Abu Dhabi has established protected areas for the release of the captive-bred birds. Only 40 to 45 per cent of the birds that are bred are released into the wild. "We bred 1,800 last year in NARC and released 884," points out Al Baidani. "This number changes with our target. We keep looking for new places to release the birds rather than at the same place - where they have similar habitat, vegetation and minimal predators so they can survive. It's not easy, which is why in the beginning we only released them in Abu Dhabi. Now, we are planning to release them in Dubai too. We are fortunate that we have the full support of all our leaders in the emirates. They are all behind us, and willing to help us realise our project."
The other issues in the conservation of the houbara:
The transmitters used to track the birds also help detect and halt poaching. "I would say poaching is more of a danger to the houbara than hunting because the hunting is regulated and controlled," says Al Baidani. "Poaching is mass-scale hunting and can wipe out the species in no time if left unchecked. The poachers export the birds to the GCC countries, but we have a good system in place to curb them. We confiscated three consignments of poached houbaras last year. We are also increasing the check points along the borders, and working to curb the black market in houbaras. There is high risk of diseases being transmitted to falcons from these birds, as they are used for hunting, and from the falcons to human beings. It is very risky."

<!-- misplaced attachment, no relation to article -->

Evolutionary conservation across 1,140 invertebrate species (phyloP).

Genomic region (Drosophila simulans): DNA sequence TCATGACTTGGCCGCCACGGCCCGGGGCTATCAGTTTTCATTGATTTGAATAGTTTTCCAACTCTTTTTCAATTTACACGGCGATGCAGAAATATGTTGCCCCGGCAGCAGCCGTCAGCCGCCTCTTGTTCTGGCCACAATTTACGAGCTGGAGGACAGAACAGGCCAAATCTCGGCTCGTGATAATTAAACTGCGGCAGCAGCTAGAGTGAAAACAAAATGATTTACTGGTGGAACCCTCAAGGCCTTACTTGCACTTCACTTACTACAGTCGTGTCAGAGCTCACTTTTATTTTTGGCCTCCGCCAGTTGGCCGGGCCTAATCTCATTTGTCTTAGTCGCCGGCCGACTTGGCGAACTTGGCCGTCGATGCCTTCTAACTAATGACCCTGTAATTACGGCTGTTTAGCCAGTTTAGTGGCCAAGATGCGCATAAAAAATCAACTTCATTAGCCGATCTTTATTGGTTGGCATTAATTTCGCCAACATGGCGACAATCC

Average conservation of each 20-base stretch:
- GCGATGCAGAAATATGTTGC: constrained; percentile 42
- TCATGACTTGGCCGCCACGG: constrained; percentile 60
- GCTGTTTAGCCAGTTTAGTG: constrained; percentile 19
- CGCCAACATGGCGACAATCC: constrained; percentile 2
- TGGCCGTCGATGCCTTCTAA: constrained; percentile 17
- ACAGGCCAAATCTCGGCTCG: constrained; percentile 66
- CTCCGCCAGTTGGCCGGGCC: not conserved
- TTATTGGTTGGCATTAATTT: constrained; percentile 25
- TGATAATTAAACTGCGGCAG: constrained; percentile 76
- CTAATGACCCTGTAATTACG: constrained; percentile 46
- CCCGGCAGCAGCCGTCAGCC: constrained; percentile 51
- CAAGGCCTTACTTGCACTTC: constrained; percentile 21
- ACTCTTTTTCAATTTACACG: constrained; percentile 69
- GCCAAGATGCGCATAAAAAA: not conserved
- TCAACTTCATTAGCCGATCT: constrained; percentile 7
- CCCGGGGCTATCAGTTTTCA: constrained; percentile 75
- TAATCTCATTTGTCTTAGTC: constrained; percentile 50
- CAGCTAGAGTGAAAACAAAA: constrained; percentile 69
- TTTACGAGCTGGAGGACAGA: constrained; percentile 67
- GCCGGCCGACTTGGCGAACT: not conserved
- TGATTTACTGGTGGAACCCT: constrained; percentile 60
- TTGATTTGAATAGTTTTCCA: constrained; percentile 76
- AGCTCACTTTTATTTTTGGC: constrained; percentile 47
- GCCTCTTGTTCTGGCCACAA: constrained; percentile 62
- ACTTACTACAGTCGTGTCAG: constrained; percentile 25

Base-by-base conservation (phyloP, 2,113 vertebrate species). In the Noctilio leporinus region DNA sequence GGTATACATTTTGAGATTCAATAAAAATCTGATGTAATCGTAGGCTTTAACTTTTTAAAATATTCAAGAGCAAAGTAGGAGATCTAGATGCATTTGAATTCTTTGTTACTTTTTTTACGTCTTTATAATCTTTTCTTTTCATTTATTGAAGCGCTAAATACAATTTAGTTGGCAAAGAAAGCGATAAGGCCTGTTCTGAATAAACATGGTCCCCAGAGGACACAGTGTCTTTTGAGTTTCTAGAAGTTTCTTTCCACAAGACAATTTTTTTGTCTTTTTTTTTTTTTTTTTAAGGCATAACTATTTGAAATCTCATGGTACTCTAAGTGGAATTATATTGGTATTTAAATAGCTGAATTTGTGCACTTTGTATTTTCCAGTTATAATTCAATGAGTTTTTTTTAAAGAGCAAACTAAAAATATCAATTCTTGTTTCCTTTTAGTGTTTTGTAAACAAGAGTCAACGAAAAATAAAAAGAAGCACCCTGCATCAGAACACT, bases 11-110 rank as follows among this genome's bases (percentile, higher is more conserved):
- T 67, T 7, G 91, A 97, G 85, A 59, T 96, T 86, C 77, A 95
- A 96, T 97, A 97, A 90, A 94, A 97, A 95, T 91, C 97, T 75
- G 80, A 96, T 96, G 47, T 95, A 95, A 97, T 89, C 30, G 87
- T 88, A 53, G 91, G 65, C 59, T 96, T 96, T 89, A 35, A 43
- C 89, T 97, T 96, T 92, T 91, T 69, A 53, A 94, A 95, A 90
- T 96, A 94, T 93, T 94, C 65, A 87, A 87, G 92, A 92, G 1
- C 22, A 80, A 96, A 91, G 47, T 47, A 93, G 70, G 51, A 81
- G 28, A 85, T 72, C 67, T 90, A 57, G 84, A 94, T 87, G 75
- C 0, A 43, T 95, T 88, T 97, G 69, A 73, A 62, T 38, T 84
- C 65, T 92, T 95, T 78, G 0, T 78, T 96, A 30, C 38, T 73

The houbara as a source of income
The reason for IFHC's success in the countries mentioned earlier in the article is that it helps these countries manage their resources in a sustainable way and as a source of income. This is exemplified by IFHC's success in Morocco. "Our centre in Morocco was established in 1995, and already it is a model of what we want to do in all our breeding centres," says Al Baidani. "Our plan there is complete, with management of habitat, protected areas, management of population and release and hunting. There are areas in Morocco where there is no hunting allowed, and the bird population in those areas are dense. There are other areas where the captive-bred birds are released, areas where hunting is allowed, but only for a limited number of birds. The hunting season is regulated so everything goes like clockwork. This is the model we'd like to implement in all the countries where the houbara is present."